So while the logistics of setting up a certification scheme for agroforestry production has many examples to work from, the pitfalls of this approach may make it a slow grind forward.
The first issue revolves around the breadth and complexity of agroforestry management practices. Some timber and non-timber forest products are already certified through groups such as the Forest Stewardship Council (FSC) and other programs. According to the Washington Post, about 15% of the bananas, 10% of forestry products and 7% of the coffee (including shade-grown, agroforestry production) globally comes from certified production. But a lack of information about individual species, including a baseline understanding of interactions and sustainable harvesting levels, restricts the range of what can be certified with any legitimacy.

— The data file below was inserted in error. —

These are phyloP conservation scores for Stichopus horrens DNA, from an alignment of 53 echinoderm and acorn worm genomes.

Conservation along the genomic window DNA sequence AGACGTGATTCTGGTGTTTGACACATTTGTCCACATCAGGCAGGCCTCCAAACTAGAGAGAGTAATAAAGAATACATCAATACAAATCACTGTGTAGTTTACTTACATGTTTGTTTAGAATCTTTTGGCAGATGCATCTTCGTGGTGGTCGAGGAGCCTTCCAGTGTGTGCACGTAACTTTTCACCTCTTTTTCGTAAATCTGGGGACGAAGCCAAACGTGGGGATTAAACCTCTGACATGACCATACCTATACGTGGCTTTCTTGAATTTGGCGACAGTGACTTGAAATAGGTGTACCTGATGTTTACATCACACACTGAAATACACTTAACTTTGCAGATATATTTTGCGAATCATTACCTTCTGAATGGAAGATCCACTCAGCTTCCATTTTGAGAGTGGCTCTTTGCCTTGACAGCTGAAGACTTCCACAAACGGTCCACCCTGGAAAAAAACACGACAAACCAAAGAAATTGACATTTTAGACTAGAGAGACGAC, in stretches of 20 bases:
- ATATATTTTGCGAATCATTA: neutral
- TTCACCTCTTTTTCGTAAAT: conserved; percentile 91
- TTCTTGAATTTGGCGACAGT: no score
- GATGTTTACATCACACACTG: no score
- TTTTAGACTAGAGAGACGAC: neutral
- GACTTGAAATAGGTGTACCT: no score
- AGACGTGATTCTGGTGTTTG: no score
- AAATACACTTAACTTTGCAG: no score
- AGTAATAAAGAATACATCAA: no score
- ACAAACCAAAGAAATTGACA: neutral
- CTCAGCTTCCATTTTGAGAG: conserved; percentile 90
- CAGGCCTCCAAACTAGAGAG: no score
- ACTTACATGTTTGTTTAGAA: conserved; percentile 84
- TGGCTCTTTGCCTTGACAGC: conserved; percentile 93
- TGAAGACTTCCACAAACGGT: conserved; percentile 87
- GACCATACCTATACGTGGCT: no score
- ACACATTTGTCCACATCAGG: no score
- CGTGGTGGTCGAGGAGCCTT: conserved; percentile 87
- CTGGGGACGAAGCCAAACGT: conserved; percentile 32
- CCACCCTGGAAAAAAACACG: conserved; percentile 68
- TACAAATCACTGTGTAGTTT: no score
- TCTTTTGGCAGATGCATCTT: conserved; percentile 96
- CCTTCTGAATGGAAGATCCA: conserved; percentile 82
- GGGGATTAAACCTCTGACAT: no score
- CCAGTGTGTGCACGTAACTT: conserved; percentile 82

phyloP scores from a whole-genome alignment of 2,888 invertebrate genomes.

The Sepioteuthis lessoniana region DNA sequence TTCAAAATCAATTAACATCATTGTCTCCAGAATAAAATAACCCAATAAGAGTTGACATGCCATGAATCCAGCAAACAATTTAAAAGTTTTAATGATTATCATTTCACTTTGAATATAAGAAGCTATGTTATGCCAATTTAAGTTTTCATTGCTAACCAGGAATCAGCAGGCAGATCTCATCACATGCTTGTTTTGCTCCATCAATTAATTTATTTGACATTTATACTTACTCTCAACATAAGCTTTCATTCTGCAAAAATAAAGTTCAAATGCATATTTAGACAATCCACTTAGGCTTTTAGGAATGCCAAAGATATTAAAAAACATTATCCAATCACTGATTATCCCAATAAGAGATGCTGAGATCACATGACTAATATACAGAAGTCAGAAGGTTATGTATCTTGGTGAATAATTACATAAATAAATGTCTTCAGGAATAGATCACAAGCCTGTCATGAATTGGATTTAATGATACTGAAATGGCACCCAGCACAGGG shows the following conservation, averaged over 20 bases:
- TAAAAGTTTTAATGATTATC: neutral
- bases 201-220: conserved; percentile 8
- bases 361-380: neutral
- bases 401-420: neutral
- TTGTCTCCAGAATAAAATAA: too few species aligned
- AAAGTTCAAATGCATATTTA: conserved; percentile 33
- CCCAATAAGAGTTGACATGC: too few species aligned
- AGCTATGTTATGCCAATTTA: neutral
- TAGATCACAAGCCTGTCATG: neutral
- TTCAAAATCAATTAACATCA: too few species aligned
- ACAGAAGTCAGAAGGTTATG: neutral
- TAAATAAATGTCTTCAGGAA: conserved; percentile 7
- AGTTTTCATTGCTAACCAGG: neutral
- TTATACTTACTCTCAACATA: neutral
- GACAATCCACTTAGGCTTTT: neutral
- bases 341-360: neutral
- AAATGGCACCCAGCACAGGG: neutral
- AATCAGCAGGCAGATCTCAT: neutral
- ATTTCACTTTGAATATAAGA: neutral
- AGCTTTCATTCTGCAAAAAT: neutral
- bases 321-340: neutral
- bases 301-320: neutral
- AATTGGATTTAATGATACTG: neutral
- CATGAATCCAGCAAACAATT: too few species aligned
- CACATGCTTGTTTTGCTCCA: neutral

Market expectations also need to be set. Good agricultural and collection practices are already being adopted in various national and sub-national jurisdictions to set the minimum quality and safety standards for food and natural medicines, but buyer’s standards for the wide diversity of potential production has generally not been codified. There needs to be structured engagement between wholesale and retail buyers with agroforestry producers and harvesters to start setting acceptable standards for quality and expectations of the uniformity and other characteristics. Some of this work can be borrowed from other certification programs (e.g. timber components, agricultural products grown in an agroforestry setting), but many agroforestry outputs are unique (i.e. many NTFPs and native species) and not in the mainstream of our diversity-deprived, commodity-driven, agri-food complex).